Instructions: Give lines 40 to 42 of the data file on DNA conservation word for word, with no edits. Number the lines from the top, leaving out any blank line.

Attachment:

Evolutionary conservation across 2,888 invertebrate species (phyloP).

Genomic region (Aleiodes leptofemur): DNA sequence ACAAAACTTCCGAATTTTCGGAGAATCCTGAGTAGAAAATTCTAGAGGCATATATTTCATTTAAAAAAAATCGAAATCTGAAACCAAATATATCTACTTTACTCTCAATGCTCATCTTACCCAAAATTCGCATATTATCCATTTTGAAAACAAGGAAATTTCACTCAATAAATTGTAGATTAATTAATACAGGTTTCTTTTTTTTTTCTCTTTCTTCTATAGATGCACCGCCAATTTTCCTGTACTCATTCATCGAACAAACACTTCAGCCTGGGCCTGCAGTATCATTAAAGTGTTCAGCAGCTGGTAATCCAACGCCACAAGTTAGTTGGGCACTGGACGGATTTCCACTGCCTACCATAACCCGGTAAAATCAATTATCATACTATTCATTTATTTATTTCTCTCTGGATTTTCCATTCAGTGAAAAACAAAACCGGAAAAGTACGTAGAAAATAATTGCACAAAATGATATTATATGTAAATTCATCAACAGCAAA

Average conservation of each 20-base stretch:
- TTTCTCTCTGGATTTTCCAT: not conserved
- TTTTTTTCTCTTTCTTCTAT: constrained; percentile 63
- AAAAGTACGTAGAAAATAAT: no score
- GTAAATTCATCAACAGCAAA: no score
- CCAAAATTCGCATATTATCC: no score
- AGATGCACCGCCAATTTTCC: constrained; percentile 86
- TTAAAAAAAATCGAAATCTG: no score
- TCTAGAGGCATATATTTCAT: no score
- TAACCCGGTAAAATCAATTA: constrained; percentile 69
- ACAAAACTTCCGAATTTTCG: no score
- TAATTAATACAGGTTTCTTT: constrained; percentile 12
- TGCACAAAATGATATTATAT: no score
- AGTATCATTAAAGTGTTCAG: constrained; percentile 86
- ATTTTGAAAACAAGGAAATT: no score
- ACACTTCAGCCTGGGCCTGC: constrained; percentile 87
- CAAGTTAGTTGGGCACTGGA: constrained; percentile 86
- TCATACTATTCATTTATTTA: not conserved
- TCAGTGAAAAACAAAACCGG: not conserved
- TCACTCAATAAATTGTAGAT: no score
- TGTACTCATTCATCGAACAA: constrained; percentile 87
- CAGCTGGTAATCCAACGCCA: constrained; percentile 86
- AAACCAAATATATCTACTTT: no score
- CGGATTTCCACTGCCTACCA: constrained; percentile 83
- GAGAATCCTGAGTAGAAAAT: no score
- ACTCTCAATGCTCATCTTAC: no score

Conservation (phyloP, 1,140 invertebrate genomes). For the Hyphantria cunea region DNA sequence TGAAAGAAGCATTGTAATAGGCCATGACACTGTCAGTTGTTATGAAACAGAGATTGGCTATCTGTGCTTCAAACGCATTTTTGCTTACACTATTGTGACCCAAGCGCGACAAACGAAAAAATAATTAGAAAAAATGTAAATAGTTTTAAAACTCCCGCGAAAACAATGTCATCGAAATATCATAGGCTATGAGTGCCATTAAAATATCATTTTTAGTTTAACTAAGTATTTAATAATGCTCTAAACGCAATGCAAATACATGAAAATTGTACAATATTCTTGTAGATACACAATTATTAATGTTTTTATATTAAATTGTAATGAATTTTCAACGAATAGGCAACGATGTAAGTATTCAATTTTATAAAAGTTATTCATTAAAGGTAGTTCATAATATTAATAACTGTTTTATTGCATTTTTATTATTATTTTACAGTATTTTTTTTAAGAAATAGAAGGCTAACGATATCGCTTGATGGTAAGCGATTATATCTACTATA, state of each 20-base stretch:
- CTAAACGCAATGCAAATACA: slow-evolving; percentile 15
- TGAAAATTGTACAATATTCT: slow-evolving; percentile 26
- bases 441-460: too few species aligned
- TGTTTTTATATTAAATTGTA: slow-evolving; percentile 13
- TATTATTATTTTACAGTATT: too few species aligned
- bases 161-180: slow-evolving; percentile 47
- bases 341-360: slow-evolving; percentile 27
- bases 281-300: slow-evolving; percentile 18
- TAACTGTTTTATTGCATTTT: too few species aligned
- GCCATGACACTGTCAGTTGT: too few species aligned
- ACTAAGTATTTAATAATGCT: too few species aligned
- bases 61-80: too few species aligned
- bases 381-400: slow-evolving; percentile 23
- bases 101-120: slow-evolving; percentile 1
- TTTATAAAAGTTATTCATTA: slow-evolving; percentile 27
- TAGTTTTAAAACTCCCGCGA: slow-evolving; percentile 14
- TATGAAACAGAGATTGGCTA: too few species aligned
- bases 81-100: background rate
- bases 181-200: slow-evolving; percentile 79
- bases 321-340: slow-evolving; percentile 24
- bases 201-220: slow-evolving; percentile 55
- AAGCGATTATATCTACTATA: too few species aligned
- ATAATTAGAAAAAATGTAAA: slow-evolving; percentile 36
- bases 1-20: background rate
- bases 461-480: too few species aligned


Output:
- ACTAAGTATTTAATAATGCT: too few species aligned
- bases 61-80: too few species aligned
- bases 381-400: slow-evolving; percentile 23